The last bit of his claim is simply Behe's standard outright lie. For years, he's been going around telling people that he has analyzed the content of the Journal of Molecular Evolution and that they have never published anything on "detailed models for intermediates in the development of complex biomolecular structures", and that the textbooks similarly lack any credible evidence for such processes. Both claims are false. A list of research studies that show exactly what he claims doesn't exist is easily found.
The fourth claim in the design argument is also controversial: in the absence of any convincing non-design explanation, we are justified in thinking that real intelligent design was involved in life. To evaluate this claim, it's important to keep in mind that it is the profound appearance of design in life that everyone is laboring to explain, not the appearance of natural selection or the appearance of self-organization.
How does Behe get away with this?
How does this crap get published in the NY Times?
Look at what he is doing: he is simply declaring that there is no convincing explanation in biology that doesn't require intelligent design, therefore Intelligent Design creationism is true. But thousands of biologists think the large body of evidence in the scientific literature is convincing! Behe doesn't get to just wave his hands and have all the evidence for evolutionary biology magically disappear; he is trusting that his audience, lacking any knowledge of biology, will simply believe him.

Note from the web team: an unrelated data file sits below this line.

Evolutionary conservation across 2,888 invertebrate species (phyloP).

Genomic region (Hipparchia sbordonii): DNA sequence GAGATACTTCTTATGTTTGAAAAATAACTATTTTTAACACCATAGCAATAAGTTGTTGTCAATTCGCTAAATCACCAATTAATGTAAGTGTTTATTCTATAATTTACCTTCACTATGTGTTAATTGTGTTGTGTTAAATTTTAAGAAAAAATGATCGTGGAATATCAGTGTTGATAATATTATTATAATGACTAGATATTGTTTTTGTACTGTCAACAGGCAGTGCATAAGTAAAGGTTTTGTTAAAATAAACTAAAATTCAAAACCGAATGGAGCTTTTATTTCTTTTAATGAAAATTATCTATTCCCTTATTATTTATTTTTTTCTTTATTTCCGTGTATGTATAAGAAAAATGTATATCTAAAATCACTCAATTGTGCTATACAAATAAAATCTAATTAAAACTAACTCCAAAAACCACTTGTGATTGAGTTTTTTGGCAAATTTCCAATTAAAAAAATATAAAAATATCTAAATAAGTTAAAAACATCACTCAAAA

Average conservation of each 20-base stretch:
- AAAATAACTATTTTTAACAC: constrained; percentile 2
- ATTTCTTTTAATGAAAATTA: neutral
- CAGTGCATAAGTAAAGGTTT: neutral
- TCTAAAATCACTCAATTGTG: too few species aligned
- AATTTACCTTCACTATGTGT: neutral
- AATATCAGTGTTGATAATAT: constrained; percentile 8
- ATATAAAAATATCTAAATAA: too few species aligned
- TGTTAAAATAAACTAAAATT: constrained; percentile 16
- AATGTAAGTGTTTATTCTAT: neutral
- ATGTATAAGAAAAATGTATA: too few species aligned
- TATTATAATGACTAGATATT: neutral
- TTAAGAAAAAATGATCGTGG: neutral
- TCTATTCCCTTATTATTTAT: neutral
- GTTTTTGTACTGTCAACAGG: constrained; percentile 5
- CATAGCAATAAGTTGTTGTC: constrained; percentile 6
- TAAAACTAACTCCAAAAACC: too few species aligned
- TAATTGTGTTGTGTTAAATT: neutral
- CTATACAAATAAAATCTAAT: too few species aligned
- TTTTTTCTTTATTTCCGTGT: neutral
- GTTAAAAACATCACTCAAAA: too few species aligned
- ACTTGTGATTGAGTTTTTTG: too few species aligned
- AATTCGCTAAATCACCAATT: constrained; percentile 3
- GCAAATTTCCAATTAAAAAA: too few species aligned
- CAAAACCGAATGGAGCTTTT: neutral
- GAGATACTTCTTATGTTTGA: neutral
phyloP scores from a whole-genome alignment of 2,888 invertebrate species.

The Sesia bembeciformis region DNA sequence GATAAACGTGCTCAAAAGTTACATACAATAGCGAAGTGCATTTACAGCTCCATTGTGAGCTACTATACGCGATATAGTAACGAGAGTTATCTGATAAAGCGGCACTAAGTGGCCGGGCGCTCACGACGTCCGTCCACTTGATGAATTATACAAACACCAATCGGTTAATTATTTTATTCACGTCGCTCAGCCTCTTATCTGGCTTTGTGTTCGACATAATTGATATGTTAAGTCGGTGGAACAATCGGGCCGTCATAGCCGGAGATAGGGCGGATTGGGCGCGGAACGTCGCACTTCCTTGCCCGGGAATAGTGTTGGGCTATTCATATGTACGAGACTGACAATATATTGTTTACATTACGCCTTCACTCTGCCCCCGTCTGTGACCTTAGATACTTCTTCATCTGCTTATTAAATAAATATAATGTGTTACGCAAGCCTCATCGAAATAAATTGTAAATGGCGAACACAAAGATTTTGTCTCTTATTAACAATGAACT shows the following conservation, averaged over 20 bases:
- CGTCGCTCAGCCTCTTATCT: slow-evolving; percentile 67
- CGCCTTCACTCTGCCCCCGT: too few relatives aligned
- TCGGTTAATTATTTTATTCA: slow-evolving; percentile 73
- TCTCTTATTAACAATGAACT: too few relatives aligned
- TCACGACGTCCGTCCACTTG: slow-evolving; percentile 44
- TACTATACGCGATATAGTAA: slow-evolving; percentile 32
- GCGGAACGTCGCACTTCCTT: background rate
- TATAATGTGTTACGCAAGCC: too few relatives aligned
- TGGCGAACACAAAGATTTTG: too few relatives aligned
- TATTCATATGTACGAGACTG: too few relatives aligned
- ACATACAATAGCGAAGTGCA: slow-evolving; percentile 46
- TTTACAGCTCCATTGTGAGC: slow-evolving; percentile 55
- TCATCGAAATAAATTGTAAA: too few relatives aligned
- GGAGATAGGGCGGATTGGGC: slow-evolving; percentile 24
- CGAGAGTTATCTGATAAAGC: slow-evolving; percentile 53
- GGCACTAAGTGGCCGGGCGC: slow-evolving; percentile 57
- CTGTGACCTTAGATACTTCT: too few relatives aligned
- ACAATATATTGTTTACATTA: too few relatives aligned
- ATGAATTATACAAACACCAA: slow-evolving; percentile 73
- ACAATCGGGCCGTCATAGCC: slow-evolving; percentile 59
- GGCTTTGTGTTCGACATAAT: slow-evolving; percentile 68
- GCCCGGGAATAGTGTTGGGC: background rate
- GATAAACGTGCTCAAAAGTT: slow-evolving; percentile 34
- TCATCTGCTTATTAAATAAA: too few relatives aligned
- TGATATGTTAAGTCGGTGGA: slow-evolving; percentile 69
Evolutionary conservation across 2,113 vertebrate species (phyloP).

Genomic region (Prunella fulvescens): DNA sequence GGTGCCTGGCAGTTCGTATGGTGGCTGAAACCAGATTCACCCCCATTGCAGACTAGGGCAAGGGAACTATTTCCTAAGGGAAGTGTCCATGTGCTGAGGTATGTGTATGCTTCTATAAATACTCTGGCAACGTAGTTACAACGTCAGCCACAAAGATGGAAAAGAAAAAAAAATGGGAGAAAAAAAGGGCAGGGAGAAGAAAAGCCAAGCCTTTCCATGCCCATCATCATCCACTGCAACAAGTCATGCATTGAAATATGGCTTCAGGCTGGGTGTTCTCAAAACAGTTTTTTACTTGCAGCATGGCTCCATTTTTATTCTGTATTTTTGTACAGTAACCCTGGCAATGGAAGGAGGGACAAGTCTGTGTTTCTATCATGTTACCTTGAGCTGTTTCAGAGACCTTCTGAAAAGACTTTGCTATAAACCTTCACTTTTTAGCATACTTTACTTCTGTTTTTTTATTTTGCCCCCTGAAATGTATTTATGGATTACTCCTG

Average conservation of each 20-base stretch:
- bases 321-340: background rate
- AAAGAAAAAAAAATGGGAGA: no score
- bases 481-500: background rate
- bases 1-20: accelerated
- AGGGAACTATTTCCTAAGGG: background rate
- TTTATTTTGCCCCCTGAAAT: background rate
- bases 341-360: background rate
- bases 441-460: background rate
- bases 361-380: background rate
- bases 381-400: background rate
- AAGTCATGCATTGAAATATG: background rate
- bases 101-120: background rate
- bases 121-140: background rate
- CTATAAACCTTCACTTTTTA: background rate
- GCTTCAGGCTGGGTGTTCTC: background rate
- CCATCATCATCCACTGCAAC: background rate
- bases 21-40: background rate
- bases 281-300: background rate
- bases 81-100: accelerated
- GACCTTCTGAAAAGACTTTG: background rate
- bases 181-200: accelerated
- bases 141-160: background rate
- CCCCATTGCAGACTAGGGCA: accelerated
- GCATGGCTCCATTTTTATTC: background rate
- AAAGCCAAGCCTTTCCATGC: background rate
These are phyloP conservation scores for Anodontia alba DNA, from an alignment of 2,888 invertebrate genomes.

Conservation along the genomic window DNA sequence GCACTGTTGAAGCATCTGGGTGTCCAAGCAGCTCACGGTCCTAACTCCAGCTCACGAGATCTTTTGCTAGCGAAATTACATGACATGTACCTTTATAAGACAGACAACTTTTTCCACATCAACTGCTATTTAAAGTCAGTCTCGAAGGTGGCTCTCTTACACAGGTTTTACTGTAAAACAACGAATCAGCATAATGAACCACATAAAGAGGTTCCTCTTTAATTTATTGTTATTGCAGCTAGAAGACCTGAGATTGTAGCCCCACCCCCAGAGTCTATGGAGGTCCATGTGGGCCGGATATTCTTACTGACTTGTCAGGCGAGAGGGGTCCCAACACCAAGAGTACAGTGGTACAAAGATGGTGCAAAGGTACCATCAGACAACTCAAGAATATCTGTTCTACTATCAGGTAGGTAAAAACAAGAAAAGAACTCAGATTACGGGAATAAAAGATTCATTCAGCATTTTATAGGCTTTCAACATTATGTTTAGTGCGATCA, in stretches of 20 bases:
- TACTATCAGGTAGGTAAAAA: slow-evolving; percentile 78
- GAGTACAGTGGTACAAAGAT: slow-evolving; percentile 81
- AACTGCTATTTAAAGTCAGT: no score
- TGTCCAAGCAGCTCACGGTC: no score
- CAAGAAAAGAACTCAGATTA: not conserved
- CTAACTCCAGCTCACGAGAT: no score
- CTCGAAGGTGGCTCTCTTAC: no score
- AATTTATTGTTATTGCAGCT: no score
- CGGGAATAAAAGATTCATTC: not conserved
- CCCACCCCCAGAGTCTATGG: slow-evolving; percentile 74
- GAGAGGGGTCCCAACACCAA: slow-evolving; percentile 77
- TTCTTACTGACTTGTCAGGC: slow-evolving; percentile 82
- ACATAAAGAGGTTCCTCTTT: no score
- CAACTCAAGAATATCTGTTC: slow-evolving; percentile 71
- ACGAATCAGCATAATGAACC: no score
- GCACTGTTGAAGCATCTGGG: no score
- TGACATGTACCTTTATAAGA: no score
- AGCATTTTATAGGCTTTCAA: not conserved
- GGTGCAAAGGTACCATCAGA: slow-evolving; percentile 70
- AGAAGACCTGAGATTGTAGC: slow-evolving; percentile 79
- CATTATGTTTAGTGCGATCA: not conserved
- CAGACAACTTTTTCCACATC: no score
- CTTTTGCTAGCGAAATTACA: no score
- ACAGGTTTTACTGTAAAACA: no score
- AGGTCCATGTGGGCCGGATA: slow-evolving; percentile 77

After this resoundingly vacant series of non-explanations, Behe tops it all off with a cliche.
The strong appearance of design allows a disarmingly simple argument: if it looks, walks and quacks like a duck, then, absent compelling evidence to the contrary, we have warrant to conclude it's a duck. Design should not be overlooked simply because it's so obvious.
Behe began this op-ed by telling us that he was going to give us the contemporary argument for Intelligent Design creationism, consisting of four linked claims. Here's a shorter Behe for you:
The evidence for Intelligent Design.
- It's obvious.
- It's obvious!
- Evolutionary explanations are no good.
- There aren't any good evolutionary explanations.
And it's in the New York Times? Journalism has fallen on very hard times.